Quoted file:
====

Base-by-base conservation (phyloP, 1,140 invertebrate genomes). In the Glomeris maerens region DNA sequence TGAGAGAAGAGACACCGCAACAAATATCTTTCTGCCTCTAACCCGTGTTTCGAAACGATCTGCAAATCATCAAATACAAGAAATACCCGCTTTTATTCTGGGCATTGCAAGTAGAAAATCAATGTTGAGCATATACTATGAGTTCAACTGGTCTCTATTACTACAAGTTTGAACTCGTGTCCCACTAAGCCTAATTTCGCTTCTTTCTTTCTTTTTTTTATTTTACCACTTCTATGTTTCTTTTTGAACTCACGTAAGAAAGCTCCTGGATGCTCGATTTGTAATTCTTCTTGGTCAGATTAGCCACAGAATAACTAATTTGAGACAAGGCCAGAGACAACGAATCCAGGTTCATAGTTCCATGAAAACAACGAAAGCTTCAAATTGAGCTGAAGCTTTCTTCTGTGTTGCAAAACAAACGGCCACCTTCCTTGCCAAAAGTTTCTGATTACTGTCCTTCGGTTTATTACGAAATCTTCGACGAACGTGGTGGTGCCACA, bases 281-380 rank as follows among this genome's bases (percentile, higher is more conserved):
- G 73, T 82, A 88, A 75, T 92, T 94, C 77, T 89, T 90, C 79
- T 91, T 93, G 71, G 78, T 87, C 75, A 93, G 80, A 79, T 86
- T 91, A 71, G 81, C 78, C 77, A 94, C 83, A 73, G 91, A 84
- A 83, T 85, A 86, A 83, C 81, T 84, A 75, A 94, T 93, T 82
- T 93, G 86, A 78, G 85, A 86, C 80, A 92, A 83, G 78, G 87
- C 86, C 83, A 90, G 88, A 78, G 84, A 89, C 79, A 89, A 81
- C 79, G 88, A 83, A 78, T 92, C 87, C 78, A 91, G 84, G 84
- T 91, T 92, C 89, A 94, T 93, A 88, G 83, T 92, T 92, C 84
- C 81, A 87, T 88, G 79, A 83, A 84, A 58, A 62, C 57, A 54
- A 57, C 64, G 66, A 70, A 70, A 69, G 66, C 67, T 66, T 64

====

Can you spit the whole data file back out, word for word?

Base-by-base conservation (phyloP, 1,140 invertebrate genomes). In the Glomeris maerens region DNA sequence TGAGAGAAGAGACACCGCAACAAATATCTTTCTGCCTCTAACCCGTGTTTCGAAACGATCTGCAAATCATCAAATACAAGAAATACCCGCTTTTATTCTGGGCATTGCAAGTAGAAAATCAATGTTGAGCATATACTATGAGTTCAACTGGTCTCTATTACTACAAGTTTGAACTCGTGTCCCACTAAGCCTAATTTCGCTTCTTTCTTTCTTTTTTTTATTTTACCACTTCTATGTTTCTTTTTGAACTCACGTAAGAAAGCTCCTGGATGCTCGATTTGTAATTCTTCTTGGTCAGATTAGCCACAGAATAACTAATTTGAGACAAGGCCAGAGACAACGAATCCAGGTTCATAGTTCCATGAAAACAACGAAAGCTTCAAATTGAGCTGAAGCTTTCTTCTGTGTTGCAAAACAAACGGCCACCTTCCTTGCCAAAAGTTTCTGATTACTGTCCTTCGGTTTATTACGAAATCTTCGACGAACGTGGTGGTGCCACA, bases 281-380 rank as follows among this genome's bases (percentile, higher is more conserved):
- G 73, T 82, A 88, A 75, T 92, T 94, C 77, T 89, T 90, C 79
- T 91, T 93, G 71, G 78, T 87, C 75, A 93, G 80, A 79, T 86
- T 91, A 71, G 81, C 78, C 77, A 94, C 83, A 73, G 91, A 84
- A 83, T 85, A 86, A 83, C 81, T 84, A 75, A 94, T 93, T 82
- T 93, G 86, A 78, G 85, A 86, C 80, A 92, A 83, G 78, G 87
- C 86, C 83, A 90, G 88, A 78, G 84, A 89, C 79, A 89, A 81
- C 79, G 88, A 83, A 78, T 92, C 87, C 78, A 91, G 84, G 84
- T 91, T 92, C 89, A 94, T 93, A 88, G 83, T 92, T 92, C 84
- C 81, A 87, T 88, G 79, A 83, A 84, A 58, A 62, C 57, A 54
- A 57, C 64, G 66, A 70, A 70, A 69, G 66, C 67, T 66, T 64